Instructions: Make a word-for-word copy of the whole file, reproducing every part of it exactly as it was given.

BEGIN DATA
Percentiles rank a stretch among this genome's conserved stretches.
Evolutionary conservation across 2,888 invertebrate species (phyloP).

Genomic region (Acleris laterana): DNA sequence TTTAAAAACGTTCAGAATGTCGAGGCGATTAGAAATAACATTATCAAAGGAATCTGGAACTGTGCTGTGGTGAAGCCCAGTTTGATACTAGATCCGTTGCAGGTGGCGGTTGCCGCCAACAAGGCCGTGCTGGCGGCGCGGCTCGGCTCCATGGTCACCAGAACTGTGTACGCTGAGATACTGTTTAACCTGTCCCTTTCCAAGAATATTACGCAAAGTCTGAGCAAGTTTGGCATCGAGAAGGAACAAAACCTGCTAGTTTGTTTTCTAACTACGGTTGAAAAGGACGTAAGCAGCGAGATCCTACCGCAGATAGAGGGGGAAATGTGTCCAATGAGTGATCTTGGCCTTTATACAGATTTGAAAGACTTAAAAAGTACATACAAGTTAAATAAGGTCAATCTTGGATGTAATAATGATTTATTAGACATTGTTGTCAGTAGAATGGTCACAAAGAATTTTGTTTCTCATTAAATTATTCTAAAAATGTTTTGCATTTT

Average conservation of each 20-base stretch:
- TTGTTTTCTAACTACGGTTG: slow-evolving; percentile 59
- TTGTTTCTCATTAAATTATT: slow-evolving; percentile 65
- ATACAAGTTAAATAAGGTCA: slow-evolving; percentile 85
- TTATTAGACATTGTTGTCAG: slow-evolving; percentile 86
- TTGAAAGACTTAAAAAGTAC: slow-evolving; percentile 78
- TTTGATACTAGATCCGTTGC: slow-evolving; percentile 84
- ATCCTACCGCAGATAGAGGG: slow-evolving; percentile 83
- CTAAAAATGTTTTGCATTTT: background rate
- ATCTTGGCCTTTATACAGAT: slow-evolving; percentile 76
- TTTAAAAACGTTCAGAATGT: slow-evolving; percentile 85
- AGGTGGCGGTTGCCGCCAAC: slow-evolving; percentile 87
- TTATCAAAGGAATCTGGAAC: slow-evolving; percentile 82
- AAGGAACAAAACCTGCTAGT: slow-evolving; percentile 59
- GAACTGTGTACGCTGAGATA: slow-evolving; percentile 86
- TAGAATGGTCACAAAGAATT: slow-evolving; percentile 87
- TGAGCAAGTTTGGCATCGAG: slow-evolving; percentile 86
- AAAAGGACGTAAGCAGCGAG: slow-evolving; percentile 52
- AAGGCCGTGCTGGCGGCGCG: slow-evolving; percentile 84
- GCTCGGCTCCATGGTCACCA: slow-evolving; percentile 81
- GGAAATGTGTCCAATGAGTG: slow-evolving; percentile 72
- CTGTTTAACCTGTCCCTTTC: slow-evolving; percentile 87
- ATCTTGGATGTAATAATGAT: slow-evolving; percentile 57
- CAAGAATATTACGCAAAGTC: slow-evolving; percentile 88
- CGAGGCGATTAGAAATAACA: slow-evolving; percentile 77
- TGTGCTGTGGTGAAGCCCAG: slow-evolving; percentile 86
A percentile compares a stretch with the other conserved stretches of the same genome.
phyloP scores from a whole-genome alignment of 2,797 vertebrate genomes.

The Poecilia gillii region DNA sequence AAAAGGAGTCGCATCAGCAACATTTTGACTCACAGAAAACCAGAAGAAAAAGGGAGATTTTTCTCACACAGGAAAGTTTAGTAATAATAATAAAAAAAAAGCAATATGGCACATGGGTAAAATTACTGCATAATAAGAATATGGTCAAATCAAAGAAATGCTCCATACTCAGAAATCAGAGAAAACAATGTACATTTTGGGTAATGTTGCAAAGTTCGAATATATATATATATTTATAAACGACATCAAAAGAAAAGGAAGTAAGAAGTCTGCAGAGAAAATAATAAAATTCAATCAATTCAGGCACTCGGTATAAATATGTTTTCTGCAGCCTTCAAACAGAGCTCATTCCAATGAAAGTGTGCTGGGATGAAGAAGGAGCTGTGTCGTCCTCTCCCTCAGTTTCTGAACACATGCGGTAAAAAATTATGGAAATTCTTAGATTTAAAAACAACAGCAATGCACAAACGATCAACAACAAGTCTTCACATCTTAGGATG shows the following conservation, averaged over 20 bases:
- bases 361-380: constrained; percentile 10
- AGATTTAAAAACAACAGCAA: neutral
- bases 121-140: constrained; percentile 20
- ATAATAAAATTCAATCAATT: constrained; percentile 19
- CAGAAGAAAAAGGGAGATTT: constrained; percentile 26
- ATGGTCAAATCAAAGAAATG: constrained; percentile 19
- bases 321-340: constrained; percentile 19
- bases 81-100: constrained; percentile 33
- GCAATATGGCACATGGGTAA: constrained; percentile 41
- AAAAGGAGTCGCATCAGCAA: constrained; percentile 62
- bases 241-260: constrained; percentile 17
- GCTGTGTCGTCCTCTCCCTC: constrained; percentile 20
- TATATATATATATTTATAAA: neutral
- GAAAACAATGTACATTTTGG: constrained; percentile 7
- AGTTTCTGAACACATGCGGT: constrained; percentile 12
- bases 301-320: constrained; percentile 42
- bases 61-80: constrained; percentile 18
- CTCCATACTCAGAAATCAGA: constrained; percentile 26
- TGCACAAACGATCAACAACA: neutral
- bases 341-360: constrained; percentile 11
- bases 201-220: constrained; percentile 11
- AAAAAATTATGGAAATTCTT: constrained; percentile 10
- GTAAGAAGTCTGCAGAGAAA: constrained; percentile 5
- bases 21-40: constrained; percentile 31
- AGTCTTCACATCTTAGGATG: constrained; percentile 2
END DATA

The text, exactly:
Percentiles rank a stretch among this genome's conserved stretches.
Evolutionary conservation across 2,888 invertebrate species (phyloP).

Genomic region (Acleris laterana): DNA sequence TTTAAAAACGTTCAGAATGTCGAGGCGATTAGAAATAACATTATCAAAGGAATCTGGAACTGTGCTGTGGTGAAGCCCAGTTTGATACTAGATCCGTTGCAGGTGGCGGTTGCCGCCAACAAGGCCGTGCTGGCGGCGCGGCTCGGCTCCATGGTCACCAGAACTGTGTACGCTGAGATACTGTTTAACCTGTCCCTTTCCAAGAATATTACGCAAAGTCTGAGCAAGTTTGGCATCGAGAAGGAACAAAACCTGCTAGTTTGTTTTCTAACTACGGTTGAAAAGGACGTAAGCAGCGAGATCCTACCGCAGATAGAGGGGGAAATGTGTCCAATGAGTGATCTTGGCCTTTATACAGATTTGAAAGACTTAAAAAGTACATACAAGTTAAATAAGGTCAATCTTGGATGTAATAATGATTTATTAGACATTGTTGTCAGTAGAATGGTCACAAAGAATTTTGTTTCTCATTAAATTATTCTAAAAATGTTTTGCATTTT

Average conservation of each 20-base stretch:
- TTGTTTTCTAACTACGGTTG: slow-evolving; percentile 59
- TTGTTTCTCATTAAATTATT: slow-evolving; percentile 65
- ATACAAGTTAAATAAGGTCA: slow-evolving; percentile 85
- TTATTAGACATTGTTGTCAG: slow-evolving; percentile 86
- TTGAAAGACTTAAAAAGTAC: slow-evolving; percentile 78
- TTTGATACTAGATCCGTTGC: slow-evolving; percentile 84
- ATCCTACCGCAGATAGAGGG: slow-evolving; percentile 83
- CTAAAAATGTTTTGCATTTT: background rate
- ATCTTGGCCTTTATACAGAT: slow-evolving; percentile 76
- TTTAAAAACGTTCAGAATGT: slow-evolving; percentile 85
- AGGTGGCGGTTGCCGCCAAC: slow-evolving; percentile 87
- TTATCAAAGGAATCTGGAAC: slow-evolving; percentile 82
- AAGGAACAAAACCTGCTAGT: slow-evolving; percentile 59
- GAACTGTGTACGCTGAGATA: slow-evolving; percentile 86
- TAGAATGGTCACAAAGAATT: slow-evolving; percentile 87
- TGAGCAAGTTTGGCATCGAG: slow-evolving; percentile 86
- AAAAGGACGTAAGCAGCGAG: slow-evolving; percentile 52
- AAGGCCGTGCTGGCGGCGCG: slow-evolving; percentile 84
- GCTCGGCTCCATGGTCACCA: slow-evolving; percentile 81
- GGAAATGTGTCCAATGAGTG: slow-evolving; percentile 72
- CTGTTTAACCTGTCCCTTTC: slow-evolving; percentile 87
- ATCTTGGATGTAATAATGAT: slow-evolving; percentile 57
- CAAGAATATTACGCAAAGTC: slow-evolving; percentile 88
- CGAGGCGATTAGAAATAACA: slow-evolving; percentile 77
- TGTGCTGTGGTGAAGCCCAG: slow-evolving; percentile 86
A percentile compares a stretch with the other conserved stretches of the same genome.
phyloP scores from a whole-genome alignment of 2,797 vertebrate genomes.

The Poecilia gillii region DNA sequence AAAAGGAGTCGCATCAGCAACATTTTGACTCACAGAAAACCAGAAGAAAAAGGGAGATTTTTCTCACACAGGAAAGTTTAGTAATAATAATAAAAAAAAAGCAATATGGCACATGGGTAAAATTACTGCATAATAAGAATATGGTCAAATCAAAGAAATGCTCCATACTCAGAAATCAGAGAAAACAATGTACATTTTGGGTAATGTTGCAAAGTTCGAATATATATATATATTTATAAACGACATCAAAAGAAAAGGAAGTAAGAAGTCTGCAGAGAAAATAATAAAATTCAATCAATTCAGGCACTCGGTATAAATATGTTTTCTGCAGCCTTCAAACAGAGCTCATTCCAATGAAAGTGTGCTGGGATGAAGAAGGAGCTGTGTCGTCCTCTCCCTCAGTTTCTGAACACATGCGGTAAAAAATTATGGAAATTCTTAGATTTAAAAACAACAGCAATGCACAAACGATCAACAACAAGTCTTCACATCTTAGGATG shows the following conservation, averaged over 20 bases:
- bases 361-380: constrained; percentile 10
- AGATTTAAAAACAACAGCAA: neutral
- bases 121-140: constrained; percentile 20
- ATAATAAAATTCAATCAATT: constrained; percentile 19
- CAGAAGAAAAAGGGAGATTT: constrained; percentile 26
- ATGGTCAAATCAAAGAAATG: constrained; percentile 19
- bases 321-340: constrained; percentile 19
- bases 81-100: constrained; percentile 33
- GCAATATGGCACATGGGTAA: constrained; percentile 41
- AAAAGGAGTCGCATCAGCAA: constrained; percentile 62
- bases 241-260: constrained; percentile 17
- GCTGTGTCGTCCTCTCCCTC: constrained; percentile 20
- TATATATATATATTTATAAA: neutral
- GAAAACAATGTACATTTTGG: constrained; percentile 7
- AGTTTCTGAACACATGCGGT: constrained; percentile 12
- bases 301-320: constrained; percentile 42
- bases 61-80: constrained; percentile 18
- CTCCATACTCAGAAATCAGA: constrained; percentile 26
- TGCACAAACGATCAACAACA: neutral
- bases 341-360: constrained; percentile 11
- bases 201-220: constrained; percentile 11
- AAAAAATTATGGAAATTCTT: constrained; percentile 10
- GTAAGAAGTCTGCAGAGAAA: constrained; percentile 5
- bases 21-40: constrained; percentile 31
- AGTCTTCACATCTTAGGATG: constrained; percentile 2